Access time is one of the most regularly reported performance characteristics for CD-ROM drives. It is overused at least as frequently as it is utilized correctly, as is the case with most popularly used performance metrics. Surprisingly, access time is frequently specified in CD-ROM drive specifications but is almost never mentioned in hard disk specifications. Quotes of the other variables that are used to make up access time are far more prevalent with hard disks. (Despite the fact that the devices access data in a comparable manner…)
The term “access time” refers to the length of time it takes from the start of a random read operation until data begins to be read from the disk. It is a composite statistic, made up of the following various metrics:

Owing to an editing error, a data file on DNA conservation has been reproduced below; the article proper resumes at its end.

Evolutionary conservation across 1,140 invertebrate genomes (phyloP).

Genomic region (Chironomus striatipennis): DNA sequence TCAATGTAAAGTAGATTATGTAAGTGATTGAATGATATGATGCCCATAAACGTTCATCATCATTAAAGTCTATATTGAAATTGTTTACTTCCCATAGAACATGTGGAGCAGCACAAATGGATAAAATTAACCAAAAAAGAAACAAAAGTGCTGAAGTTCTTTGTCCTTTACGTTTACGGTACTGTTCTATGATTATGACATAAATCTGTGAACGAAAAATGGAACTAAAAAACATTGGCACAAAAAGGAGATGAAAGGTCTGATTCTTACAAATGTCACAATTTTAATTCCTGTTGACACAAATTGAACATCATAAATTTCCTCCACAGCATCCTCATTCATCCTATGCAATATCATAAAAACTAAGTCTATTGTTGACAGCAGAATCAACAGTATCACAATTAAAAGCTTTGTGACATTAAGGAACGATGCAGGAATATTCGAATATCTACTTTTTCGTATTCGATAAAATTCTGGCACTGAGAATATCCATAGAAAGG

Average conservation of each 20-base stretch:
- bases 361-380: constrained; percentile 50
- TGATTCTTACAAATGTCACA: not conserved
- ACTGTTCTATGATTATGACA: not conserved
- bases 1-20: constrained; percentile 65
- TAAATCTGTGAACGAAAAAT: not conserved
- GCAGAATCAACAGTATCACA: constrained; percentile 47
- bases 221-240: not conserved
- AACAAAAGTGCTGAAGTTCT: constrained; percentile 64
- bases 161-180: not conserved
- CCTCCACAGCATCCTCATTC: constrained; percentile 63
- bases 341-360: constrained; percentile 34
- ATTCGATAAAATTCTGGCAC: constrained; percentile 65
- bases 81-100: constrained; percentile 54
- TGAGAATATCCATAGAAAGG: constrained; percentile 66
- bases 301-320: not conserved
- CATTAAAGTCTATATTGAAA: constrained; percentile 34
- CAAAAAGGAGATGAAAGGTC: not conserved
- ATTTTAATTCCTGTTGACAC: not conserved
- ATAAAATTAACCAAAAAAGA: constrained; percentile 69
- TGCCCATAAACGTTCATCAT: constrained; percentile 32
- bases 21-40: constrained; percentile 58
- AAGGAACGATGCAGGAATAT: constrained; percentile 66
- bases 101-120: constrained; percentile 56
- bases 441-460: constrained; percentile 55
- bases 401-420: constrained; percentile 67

- Speed Change Time: For CLV drives, the time for the spindle motor to change to the correct speed.
- Seek Time: The time for the drive to move the heads to the right location on the disk.
- Latency: The amount of time for the disk to turn so that the right information spins under the read head.
While access time is made up of the time spent on these individual processes, this does not imply that you can just put these other metrics together to get access time. The link is more complicated than this since some of these events might occur concurrently. There’s no reason why the spindle motor’s speed couldn’t be altered at the same time the heads are moved (and in fact this is done).
In general, the access time of a CD-ROM drive is determined by the drive’s rated “X” speed, which may and does vary greatly amongst drives. The earliest 1X drives had absolutely terrible access times, frequently reaching 300 ms; as drives became faster and quicker, access times reduced, and top-end drives currently have access times of less than 100 ms.
Part two coming up soon!
(Disclaimer: This post is a rewrite of a past KT blog post dated back in 2018.)
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